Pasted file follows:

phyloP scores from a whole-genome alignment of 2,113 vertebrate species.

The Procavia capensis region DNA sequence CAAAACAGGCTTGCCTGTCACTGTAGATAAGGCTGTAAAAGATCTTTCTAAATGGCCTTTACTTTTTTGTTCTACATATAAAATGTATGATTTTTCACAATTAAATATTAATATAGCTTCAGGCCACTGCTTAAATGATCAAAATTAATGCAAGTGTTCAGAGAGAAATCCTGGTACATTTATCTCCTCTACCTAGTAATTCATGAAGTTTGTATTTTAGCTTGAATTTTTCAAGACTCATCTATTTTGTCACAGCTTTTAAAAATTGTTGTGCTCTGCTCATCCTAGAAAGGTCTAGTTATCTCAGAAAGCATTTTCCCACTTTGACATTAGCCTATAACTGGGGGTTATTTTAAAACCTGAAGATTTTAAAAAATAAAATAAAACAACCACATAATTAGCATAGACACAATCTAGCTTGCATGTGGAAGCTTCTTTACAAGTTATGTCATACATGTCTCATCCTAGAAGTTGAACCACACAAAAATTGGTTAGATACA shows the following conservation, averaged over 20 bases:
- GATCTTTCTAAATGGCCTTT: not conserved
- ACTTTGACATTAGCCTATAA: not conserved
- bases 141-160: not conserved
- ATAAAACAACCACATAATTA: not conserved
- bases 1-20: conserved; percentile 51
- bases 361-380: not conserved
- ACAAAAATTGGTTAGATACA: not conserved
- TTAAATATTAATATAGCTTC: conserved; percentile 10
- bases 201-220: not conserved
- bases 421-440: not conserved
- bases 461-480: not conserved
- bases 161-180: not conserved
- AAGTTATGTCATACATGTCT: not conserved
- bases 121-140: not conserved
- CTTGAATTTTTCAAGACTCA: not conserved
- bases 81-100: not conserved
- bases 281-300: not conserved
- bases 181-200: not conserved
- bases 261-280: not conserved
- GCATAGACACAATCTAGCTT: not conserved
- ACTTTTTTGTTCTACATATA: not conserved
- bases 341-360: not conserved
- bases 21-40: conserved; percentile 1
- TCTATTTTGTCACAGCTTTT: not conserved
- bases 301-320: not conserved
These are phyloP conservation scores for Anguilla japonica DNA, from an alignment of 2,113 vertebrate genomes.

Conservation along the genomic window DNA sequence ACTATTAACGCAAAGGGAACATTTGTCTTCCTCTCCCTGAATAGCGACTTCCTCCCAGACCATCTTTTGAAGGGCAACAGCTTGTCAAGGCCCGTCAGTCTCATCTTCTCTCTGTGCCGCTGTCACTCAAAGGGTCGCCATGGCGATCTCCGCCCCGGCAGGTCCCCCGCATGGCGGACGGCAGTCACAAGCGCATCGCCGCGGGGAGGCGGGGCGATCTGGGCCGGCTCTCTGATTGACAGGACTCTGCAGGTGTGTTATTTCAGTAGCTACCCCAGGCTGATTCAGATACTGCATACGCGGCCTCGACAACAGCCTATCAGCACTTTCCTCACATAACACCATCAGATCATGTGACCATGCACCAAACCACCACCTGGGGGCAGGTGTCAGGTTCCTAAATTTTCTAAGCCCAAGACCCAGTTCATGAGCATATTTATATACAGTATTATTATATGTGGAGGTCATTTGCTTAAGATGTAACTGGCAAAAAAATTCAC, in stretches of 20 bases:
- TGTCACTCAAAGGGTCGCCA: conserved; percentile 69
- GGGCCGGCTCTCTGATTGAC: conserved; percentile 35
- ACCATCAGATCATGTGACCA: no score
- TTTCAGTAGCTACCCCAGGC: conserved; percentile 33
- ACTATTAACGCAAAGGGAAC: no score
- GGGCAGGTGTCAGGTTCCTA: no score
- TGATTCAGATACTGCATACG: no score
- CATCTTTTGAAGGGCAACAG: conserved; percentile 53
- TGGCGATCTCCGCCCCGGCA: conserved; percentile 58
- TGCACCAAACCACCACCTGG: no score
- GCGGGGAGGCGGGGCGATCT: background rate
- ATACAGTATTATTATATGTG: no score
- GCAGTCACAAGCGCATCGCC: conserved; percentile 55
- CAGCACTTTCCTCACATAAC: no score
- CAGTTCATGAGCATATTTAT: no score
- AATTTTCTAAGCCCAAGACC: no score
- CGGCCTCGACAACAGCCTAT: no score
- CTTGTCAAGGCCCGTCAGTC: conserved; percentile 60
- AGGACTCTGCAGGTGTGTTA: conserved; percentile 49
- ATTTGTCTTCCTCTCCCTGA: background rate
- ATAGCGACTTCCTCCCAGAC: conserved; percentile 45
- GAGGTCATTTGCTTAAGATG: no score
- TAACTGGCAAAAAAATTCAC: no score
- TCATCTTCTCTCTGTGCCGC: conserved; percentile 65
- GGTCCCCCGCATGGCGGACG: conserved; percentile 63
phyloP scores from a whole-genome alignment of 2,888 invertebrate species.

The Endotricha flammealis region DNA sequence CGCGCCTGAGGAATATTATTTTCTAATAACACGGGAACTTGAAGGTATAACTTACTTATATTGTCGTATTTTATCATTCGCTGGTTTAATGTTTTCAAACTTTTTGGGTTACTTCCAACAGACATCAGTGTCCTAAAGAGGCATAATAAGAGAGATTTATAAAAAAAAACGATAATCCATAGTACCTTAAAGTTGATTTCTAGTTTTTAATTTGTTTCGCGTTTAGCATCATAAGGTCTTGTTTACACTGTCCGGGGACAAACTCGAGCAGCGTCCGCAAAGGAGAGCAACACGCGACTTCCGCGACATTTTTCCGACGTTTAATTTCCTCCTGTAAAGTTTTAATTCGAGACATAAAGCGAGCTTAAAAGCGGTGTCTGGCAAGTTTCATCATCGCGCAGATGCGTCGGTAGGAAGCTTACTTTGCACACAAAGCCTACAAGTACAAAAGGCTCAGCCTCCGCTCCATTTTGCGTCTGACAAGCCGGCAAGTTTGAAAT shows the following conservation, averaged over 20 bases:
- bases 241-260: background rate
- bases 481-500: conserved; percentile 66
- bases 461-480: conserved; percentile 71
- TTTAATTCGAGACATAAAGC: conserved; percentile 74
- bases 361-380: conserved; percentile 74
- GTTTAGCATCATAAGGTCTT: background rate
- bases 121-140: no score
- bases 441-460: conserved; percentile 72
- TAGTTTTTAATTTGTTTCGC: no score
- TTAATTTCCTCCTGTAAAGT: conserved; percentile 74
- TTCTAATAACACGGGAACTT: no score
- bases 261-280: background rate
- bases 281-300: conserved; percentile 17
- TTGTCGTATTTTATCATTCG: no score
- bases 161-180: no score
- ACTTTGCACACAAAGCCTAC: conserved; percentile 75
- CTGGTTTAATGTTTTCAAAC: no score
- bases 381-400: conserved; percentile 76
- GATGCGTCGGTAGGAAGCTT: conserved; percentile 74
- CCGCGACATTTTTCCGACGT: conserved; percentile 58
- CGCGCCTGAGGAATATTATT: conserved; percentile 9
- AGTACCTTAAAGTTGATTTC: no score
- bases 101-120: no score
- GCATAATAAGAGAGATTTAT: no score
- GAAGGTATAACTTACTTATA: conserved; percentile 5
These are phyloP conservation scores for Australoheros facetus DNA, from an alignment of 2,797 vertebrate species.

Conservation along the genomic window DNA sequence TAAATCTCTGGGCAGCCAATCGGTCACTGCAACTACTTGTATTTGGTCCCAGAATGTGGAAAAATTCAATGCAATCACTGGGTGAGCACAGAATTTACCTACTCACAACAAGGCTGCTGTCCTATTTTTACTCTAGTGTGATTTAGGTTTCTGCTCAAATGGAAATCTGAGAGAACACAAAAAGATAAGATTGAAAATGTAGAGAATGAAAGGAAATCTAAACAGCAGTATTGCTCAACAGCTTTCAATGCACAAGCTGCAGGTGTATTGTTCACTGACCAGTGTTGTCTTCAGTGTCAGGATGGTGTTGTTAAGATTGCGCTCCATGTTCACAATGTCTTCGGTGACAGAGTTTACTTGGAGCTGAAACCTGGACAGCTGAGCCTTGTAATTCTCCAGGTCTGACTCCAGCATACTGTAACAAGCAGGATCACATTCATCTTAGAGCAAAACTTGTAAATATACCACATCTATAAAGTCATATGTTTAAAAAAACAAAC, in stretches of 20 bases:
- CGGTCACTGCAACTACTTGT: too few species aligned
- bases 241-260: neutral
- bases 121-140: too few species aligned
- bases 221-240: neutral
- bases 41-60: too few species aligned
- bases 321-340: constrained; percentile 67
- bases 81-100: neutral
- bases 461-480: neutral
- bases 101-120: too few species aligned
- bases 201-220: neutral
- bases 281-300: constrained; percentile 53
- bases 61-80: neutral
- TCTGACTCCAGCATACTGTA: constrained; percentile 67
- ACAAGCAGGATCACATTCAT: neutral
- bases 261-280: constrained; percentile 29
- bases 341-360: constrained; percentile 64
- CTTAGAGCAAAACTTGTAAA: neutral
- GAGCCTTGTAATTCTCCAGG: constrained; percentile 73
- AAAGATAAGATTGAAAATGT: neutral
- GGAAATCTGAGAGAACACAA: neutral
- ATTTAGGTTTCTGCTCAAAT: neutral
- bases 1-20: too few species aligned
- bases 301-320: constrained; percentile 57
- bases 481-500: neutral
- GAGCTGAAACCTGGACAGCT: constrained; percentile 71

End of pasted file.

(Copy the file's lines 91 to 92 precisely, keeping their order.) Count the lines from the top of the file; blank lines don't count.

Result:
- bases 461-480: neutral
- bases 101-120: too few species aligned